After the frostbite from his legs was treated, Farmer was transferred to Holland for a little while and then back to Germany for more work inside a tank. During this time, he was transferred from the 8th to the 9th Army. He distinctly remembers the German citizens firing bazookas at his tank while it was rolling through the streets, the vast number of German soldiers surrendering, and what it was like to carefully cross the Rhine and Rur rivers.
It was his 29th mission, a bombing raid over Austria, when Bob Honeycutt's luck ran out. First they lost an engine. Then, when they dropped behind the formation, they were swarmed by German fighters. As the gunners fell one by one, a rocket finally set the plane on fire and blew him right out into the air. Part 1 of 6. (This interview made possible with the support of PHILIP J. O'NEILL.)
When at anchor in Pearl Harbor, Jesus Cepeda would attend mass on Sunday with his friend from back home in Guam. As he waited for him on deck, he heard a big rumbling noise, like hundreds of planes at once, but as he searched the sky, he could see nothing. Then he turned to the north.(This interview made possible with the support of ALBERT SMALL.)
On his fifth combat mission, his first as aircraft commander, B-17 pilot George Starks was on the outside edge of the formation when the plane was hit by German fighters. With a wing on fire, he gave the signal to bail out and he was soon in free fall from high altitude over France. He landed hard, hid his chute, and hid in the woods as he heard German troops approaching. Part 1 of 7. (This interview made possible with the support of DOROTHY J. D'EWART.)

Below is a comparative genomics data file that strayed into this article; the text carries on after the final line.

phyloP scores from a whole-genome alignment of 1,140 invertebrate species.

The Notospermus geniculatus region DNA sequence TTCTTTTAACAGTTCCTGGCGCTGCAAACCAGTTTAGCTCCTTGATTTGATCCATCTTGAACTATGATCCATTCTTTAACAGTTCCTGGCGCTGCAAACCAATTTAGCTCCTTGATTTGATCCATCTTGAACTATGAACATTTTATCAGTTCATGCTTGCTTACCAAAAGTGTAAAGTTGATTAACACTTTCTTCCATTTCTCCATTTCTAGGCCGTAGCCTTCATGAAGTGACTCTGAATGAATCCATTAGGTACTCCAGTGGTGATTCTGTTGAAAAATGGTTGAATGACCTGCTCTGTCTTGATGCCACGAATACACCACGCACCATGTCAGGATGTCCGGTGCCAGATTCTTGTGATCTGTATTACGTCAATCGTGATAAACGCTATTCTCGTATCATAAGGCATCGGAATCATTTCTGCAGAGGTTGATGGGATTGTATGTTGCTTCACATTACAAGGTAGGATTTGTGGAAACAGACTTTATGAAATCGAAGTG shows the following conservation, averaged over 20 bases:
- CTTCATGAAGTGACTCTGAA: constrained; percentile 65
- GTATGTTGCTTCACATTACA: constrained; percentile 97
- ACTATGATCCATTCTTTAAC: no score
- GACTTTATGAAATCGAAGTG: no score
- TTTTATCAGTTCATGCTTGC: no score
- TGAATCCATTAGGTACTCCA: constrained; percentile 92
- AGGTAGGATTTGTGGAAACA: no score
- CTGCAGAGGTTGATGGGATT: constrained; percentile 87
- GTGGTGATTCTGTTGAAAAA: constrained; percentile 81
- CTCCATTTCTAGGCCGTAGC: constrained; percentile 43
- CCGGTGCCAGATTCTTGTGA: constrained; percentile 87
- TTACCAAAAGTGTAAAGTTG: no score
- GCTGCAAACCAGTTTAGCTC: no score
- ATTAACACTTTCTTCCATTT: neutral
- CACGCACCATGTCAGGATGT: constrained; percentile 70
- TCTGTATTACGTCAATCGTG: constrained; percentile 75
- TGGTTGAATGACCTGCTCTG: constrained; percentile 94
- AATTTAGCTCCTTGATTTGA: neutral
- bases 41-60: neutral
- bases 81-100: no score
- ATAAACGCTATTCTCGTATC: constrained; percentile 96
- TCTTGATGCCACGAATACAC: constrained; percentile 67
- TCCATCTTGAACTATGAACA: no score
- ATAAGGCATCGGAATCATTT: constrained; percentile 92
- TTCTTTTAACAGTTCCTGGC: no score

After eight months in the prison camp, Bob Honeycutt could hear the guns of the Russian Army approaching, but he was not going to be free anytime soon. The German guards forced 10,000 men out of the gate and onto the road, where they began a forced march, with no known destination. The deprivation and cruelty was mind numbing. Part 4 of 6. (This interview made possible with the support of PHILIP J. O'NEILL.)
Senator Bob Dole was sent to Italy in 1945 and assigned to the 10th Mountain Division as a young second lieutenant. Although the war in Europe would soon be over, Senator Dole found himself in the thick of combat outside of Castel d'Aiano. In an effort to try and save his downed radioman, he himself was badly wounded and had to remain on the battlefield through the heat of the battle.
Chan Rogers experiences a couple of close calls on the Siegfried Line. His unit stumbles upon a nest of sleeping Germans, suddenly finding themselves in a harrowing firefight. Later, when facing off against a group of German pillboxes, they are showered with deadly shrapnel from tree bursts. (This interview made possible with the support of TIMOTHY R. COLLINS.)